This is the latest in Localogy’s Skate To Where the Puck is Going series. Running semi-weekly, it examines the moves and motivations of tech giants as leading indicators for where markets are moving. Check out the entire series here, and its origin here.
Facebook has confirmed that it will acquire iconic gif platform Giphy. Facebook isn’t disclosing the terms but Axios reports that the total valuation is around $400 million (unknown cash & stock deal structure). The Giphy division/team will reside under Instagram, where it already had partnerships and integrations.
According to Crunchbase, Giphy had raised $150.9 million across five rounds, including DFJ Growth, Lightspeed, Betaworks, GV, Lerer Hippeau and more. In the spirit of reporting breaking news, we have a few quick thoughts, with more to follow in the coming days and weeks:
— As often happens with maturity, user growth is harder to maintain given a larger base/denominator. In that sense, this is classic M&A activity for a company at Facebook’s life stage.
— More specifically, attention-economy dynamics create greater challenges in user acquisition and engagement. Buying platforms with built-in audiences is one answer. That was partially behind Facebook’s $1 billion Instagram acquisition, which now looks like a steal though at the time baffled many (the $19B Whats App acquisition is similar but different).
— Another reason for buying Instagram was also to take it off the market, and eliminate a potentially growing threat. In the hypercompetitive attention economy, there could be some of that going on here with Giphy. In other words, will Facebook shut down (or downplay) Giphy distribution to competing social graphs? It claims this won’t be the case, but we’ll see.
— Facebook can’t necessarily buy the loyalties of Giphy users and die-hards, some of whom will backlash new behemoth ownership. But it can create deeper integrations with Facebook proper in terms of gif creation and distribution in the News Feed, Instagram and other properties.
— Moreover, this gives Facebook a greater portion of the stack and thus more ownership of the user, which is the name of the game for social graphs. Media creation now joins its primary role as media distribution (again, just like Instagram), which is something it continues to develop.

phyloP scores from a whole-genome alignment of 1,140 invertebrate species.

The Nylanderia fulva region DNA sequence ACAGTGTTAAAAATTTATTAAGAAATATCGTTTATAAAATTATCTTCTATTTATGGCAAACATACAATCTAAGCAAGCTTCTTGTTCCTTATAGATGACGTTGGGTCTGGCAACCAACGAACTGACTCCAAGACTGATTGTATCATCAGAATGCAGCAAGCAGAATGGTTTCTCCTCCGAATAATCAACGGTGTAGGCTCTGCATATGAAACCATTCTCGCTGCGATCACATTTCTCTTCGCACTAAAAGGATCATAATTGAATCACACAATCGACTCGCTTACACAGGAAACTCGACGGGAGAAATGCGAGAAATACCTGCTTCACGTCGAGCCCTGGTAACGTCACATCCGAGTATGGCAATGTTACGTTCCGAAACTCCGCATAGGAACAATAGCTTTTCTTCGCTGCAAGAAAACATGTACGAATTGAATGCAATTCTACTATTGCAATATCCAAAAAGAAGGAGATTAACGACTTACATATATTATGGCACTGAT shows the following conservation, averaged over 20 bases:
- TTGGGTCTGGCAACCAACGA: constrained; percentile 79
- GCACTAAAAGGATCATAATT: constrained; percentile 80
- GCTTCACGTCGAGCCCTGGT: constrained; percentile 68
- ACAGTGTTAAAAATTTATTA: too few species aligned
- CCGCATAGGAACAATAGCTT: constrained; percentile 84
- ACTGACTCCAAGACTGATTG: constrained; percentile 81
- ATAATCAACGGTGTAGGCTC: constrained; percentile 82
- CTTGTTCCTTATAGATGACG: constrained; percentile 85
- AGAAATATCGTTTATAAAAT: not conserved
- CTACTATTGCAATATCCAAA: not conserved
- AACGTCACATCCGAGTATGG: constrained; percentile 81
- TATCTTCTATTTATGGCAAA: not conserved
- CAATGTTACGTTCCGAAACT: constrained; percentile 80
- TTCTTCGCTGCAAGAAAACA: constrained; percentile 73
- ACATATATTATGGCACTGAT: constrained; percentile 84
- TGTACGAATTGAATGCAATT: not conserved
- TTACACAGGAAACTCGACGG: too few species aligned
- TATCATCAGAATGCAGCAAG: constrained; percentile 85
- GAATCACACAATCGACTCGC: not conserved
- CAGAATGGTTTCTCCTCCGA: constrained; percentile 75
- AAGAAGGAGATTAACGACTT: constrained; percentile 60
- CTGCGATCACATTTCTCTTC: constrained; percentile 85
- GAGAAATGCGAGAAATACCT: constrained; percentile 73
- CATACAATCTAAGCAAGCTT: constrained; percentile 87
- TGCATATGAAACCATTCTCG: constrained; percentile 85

— In that sense, the other deal this resembles is Snapchat’s acquisition of Bitmoji. That similarly beefed up Snap’s creation engine to own users on a media-creation level in addition to the media-sharing level. Bitmoji was eventually baked into Snap’s user authentication and identity workflow.
— We could expect similar from Facebook/Giphy. In addition to buying traffic and deeper user engagement, the tech & team could be integrated into Facebook’s own native media creation tools for News Feed, Instagram, Portal, Messenger and across the board.
— For example, the messaging play (Messenger, WhatsApp) could be the hidden gem here, with greater gif creation tools integrated into the messaging workflow and custom keyboard (with lots of sponsored gif integration to follow). It was already doing a smaller version of that.
— All of this is underscored by the demand signals Facebook observes elsewhere in the market (read: TikTok) The “creation economy” (is that a term yet?) now amplifies the “attention economy” with greater user demand for creating things. That’s not a new phenomenon but is amplified now by the mighty TikTok. Giphy has a similar ethos, including users who spend hours creating things.
We’ll pause there to ruminate more on the deal, its drivers and strategic implications for the rest of the market. All of the above is speculative and a first-reaction. We’ll continue pulling on that string in the coming days and weeks to see where this goes — or could go — for Facebook.
— GIPHY (@GIPHY) May 15, 2020